Live Review: Morrissey the Prince Marches On at Radio City Music Hall
High-energy discontent for adoring fans.
At one point, Morrissey looked out over the 6,000 sold out seats of Radio City Music Hall and remarked how it was supposedly impossible to "create an atmosphere" in such a grand hall. "But breathe in, breathe out," he said, "We're all one tonight."
It's what an audience wants to hear; we want our performers to be not just practiced but present -- committed, passionate, immediate. Without any doubt, in this first of three sold-out NYC-area shows, Morrissey was present and connected, even if that connection often felt less communal than begrudging.
It was a testament to the crooner's decades of ethereal honesty to see so many adoring fans packed into this stately theatre. We have every reason to think Morrissey is an unhappy fellow, judging by the pronounced misery in his prolific output, and the curmudgeonly insensitivity he often reveals through interviews and on-stage rants. But there was much in his live show to belie such unhappiness -- his five-piece band gives muscular backbone to his Vegas showman strut, and his dapper, well-groomed appearance matches well the constant spotlight. And most of all is that voice, that strange hybrid of nakedly emotive warble and punk-rock anger. Standouts were The Smiths tune "I Know it's Over," which evokes equal parts horror and persistence; "I'm Throwing My Arms Around Paris," a blatant cry for love; and "Still Ill," one of many songs in which he found more growl than melody. It's little wonder so many fans risk bouncer injury to rush the stage.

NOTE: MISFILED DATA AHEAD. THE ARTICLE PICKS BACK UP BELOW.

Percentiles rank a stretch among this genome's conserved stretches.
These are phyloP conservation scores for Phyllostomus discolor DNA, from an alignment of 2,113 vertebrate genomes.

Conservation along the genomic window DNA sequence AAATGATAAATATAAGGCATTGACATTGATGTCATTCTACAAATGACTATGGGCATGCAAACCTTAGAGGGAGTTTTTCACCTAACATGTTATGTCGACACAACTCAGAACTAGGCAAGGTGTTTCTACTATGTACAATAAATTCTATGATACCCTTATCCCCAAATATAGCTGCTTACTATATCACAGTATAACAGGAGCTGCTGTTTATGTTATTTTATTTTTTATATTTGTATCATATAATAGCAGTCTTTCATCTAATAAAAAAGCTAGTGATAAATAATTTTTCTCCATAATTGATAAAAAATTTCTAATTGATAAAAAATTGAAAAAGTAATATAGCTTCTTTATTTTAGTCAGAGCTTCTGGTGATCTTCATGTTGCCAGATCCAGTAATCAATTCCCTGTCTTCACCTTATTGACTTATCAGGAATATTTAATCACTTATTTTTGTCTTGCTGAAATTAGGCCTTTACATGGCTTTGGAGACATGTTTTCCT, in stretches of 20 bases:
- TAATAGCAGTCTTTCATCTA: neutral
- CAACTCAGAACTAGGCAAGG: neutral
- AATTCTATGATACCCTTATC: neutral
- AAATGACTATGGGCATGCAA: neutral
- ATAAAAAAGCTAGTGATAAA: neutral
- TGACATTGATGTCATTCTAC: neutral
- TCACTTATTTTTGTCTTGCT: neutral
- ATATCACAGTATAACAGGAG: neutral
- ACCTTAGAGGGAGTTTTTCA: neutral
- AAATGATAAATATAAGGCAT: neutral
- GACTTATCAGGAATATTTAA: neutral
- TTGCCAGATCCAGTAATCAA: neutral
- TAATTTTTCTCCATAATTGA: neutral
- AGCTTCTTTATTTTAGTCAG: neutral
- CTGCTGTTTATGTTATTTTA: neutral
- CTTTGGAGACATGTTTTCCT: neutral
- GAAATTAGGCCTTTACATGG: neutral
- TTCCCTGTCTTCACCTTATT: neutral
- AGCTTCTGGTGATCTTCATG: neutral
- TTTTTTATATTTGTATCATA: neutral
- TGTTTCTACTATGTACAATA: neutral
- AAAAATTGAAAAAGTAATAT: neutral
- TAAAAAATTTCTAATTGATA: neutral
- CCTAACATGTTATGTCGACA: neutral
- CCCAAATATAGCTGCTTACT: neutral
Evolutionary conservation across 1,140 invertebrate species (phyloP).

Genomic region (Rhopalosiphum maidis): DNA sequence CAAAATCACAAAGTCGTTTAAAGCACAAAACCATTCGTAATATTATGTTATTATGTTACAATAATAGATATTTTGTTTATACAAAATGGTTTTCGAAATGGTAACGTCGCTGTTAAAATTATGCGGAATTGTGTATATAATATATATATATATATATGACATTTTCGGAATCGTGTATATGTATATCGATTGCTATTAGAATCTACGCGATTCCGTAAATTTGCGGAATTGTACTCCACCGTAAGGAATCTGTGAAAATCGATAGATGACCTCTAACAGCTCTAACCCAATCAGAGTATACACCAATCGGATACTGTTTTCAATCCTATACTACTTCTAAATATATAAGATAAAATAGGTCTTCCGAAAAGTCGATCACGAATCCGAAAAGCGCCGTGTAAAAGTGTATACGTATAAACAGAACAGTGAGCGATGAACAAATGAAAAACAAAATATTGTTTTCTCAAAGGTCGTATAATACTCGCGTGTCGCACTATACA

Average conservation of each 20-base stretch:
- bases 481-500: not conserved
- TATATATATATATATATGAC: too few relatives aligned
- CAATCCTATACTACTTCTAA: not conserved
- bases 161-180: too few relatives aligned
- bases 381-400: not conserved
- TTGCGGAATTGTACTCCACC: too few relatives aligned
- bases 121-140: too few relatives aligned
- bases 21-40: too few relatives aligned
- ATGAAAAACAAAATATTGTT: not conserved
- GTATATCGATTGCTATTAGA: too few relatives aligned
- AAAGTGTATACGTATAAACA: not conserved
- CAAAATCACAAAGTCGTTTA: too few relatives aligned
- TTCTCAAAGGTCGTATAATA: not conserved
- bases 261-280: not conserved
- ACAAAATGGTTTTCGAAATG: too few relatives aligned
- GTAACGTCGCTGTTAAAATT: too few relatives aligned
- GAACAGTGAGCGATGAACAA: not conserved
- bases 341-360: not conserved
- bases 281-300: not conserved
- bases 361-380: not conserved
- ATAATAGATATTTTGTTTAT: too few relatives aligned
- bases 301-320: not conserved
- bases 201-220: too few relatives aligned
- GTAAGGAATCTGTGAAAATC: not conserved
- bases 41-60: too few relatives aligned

Morrissey was well aware of such adoration, but barely played into it. Instead, his attitude was nigh-sour, as though he deigned to strut his art before his loyal subjects. Which isn't to say he was distant -- on the contrary, his attitude only emphasized the self-obsessed quality of the songs and the depth of his enigmatic, iconic persona. One could easily be put off by his aloofness, if one were comfortable living in a lonely minority. These fans love the songs, but more than that, they love the singer.
There's a big difference between Morrissey and the aging rockstar who fakes his way to a paycheck. By all means, everything he did onstage was perversely honest, and you'd be hard-pressed to claim he wasn't "one" with his community -- even if in this community, some folks are bigger than others. The Queen might be dead, but the prince marches on, and what a delightful march it is.
|"I'm Throwing My Arms Around Paris"|